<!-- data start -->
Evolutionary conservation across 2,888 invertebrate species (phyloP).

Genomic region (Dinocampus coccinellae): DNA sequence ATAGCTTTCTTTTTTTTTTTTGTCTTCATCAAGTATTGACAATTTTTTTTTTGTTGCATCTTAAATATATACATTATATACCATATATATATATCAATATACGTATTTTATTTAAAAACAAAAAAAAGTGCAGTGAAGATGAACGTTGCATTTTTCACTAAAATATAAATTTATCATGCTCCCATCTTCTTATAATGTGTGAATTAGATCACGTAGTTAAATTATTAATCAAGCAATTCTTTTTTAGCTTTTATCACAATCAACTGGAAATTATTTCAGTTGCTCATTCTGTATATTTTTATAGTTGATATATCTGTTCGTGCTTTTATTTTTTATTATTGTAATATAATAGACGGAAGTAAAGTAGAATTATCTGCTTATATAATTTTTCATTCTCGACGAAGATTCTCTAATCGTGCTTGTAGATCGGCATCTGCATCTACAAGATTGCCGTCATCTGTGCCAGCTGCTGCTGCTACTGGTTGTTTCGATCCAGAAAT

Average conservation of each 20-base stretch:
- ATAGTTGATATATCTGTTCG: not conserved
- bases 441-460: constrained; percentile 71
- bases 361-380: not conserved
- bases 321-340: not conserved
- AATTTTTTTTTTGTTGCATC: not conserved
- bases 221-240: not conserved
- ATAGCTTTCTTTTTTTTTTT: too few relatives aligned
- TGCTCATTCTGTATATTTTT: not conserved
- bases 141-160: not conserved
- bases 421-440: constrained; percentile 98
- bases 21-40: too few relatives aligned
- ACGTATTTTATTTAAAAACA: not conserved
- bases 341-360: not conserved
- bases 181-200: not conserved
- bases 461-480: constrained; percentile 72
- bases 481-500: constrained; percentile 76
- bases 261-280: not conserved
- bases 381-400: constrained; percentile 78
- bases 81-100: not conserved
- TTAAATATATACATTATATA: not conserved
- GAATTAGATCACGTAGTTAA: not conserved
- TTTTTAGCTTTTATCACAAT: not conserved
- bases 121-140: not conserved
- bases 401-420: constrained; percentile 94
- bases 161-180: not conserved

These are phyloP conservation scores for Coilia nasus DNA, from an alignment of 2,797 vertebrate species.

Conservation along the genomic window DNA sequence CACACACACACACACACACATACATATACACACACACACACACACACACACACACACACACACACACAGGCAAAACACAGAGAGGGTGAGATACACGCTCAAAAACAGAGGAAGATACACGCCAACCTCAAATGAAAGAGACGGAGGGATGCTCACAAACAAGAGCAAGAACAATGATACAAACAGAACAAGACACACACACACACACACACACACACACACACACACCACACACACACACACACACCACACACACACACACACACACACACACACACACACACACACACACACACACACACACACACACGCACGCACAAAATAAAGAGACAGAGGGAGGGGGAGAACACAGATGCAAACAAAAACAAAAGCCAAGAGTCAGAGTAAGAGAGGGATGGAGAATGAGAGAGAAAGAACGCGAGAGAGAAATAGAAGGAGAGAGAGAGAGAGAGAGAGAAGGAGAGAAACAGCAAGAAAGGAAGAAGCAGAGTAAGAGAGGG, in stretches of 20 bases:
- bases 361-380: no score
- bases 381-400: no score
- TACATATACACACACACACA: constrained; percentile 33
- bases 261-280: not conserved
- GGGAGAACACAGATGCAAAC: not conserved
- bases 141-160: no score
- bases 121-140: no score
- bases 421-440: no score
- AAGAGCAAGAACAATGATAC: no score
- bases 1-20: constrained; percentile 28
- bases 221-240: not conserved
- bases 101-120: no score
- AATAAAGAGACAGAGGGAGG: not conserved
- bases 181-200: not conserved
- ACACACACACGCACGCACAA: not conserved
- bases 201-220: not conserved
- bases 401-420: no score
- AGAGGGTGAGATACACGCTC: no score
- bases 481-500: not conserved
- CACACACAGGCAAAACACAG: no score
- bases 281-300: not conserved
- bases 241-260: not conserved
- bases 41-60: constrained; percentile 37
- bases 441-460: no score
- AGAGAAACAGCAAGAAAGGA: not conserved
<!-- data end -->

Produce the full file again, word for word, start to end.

Evolutionary conservation across 2,888 invertebrate species (phyloP).

Genomic region (Dinocampus coccinellae): DNA sequence ATAGCTTTCTTTTTTTTTTTTGTCTTCATCAAGTATTGACAATTTTTTTTTTGTTGCATCTTAAATATATACATTATATACCATATATATATATCAATATACGTATTTTATTTAAAAACAAAAAAAAGTGCAGTGAAGATGAACGTTGCATTTTTCACTAAAATATAAATTTATCATGCTCCCATCTTCTTATAATGTGTGAATTAGATCACGTAGTTAAATTATTAATCAAGCAATTCTTTTTTAGCTTTTATCACAATCAACTGGAAATTATTTCAGTTGCTCATTCTGTATATTTTTATAGTTGATATATCTGTTCGTGCTTTTATTTTTTATTATTGTAATATAATAGACGGAAGTAAAGTAGAATTATCTGCTTATATAATTTTTCATTCTCGACGAAGATTCTCTAATCGTGCTTGTAGATCGGCATCTGCATCTACAAGATTGCCGTCATCTGTGCCAGCTGCTGCTGCTACTGGTTGTTTCGATCCAGAAAT

Average conservation of each 20-base stretch:
- ATAGTTGATATATCTGTTCG: not conserved
- bases 441-460: constrained; percentile 71
- bases 361-380: not conserved
- bases 321-340: not conserved
- AATTTTTTTTTTGTTGCATC: not conserved
- bases 221-240: not conserved
- ATAGCTTTCTTTTTTTTTTT: too few relatives aligned
- TGCTCATTCTGTATATTTTT: not conserved
- bases 141-160: not conserved
- bases 421-440: constrained; percentile 98
- bases 21-40: too few relatives aligned
- ACGTATTTTATTTAAAAACA: not conserved
- bases 341-360: not conserved
- bases 181-200: not conserved
- bases 461-480: constrained; percentile 72
- bases 481-500: constrained; percentile 76
- bases 261-280: not conserved
- bases 381-400: constrained; percentile 78
- bases 81-100: not conserved
- TTAAATATATACATTATATA: not conserved
- GAATTAGATCACGTAGTTAA: not conserved
- TTTTTAGCTTTTATCACAAT: not conserved
- bases 121-140: not conserved
- bases 401-420: constrained; percentile 94
- bases 161-180: not conserved

These are phyloP conservation scores for Coilia nasus DNA, from an alignment of 2,797 vertebrate species.

Conservation along the genomic window DNA sequence CACACACACACACACACACATACATATACACACACACACACACACACACACACACACACACACACACAGGCAAAACACAGAGAGGGTGAGATACACGCTCAAAAACAGAGGAAGATACACGCCAACCTCAAATGAAAGAGACGGAGGGATGCTCACAAACAAGAGCAAGAACAATGATACAAACAGAACAAGACACACACACACACACACACACACACACACACACACCACACACACACACACACACCACACACACACACACACACACACACACACACACACACACACACACACACACACACACACACACGCACGCACAAAATAAAGAGACAGAGGGAGGGGGAGAACACAGATGCAAACAAAAACAAAAGCCAAGAGTCAGAGTAAGAGAGGGATGGAGAATGAGAGAGAAAGAACGCGAGAGAGAAATAGAAGGAGAGAGAGAGAGAGAGAGAGAAGGAGAGAAACAGCAAGAAAGGAAGAAGCAGAGTAAGAGAGGG, in stretches of 20 bases:
- bases 361-380: no score
- bases 381-400: no score
- TACATATACACACACACACA: constrained; percentile 33
- bases 261-280: not conserved
- GGGAGAACACAGATGCAAAC: not conserved
- bases 141-160: no score
- bases 121-140: no score
- bases 421-440: no score
- AAGAGCAAGAACAATGATAC: no score
- bases 1-20: constrained; percentile 28
- bases 221-240: not conserved
- bases 101-120: no score
- AATAAAGAGACAGAGGGAGG: not conserved
- bases 181-200: not conserved
- ACACACACACGCACGCACAA: not conserved
- bases 201-220: not conserved
- bases 401-420: no score
- AGAGGGTGAGATACACGCTC: no score
- bases 481-500: not conserved
- CACACACAGGCAAAACACAG: no score
- bases 281-300: not conserved
- bases 241-260: not conserved
- bases 41-60: constrained; percentile 37
- bases 441-460: no score
- AGAGAAACAGCAAGAAAGGA: not conserved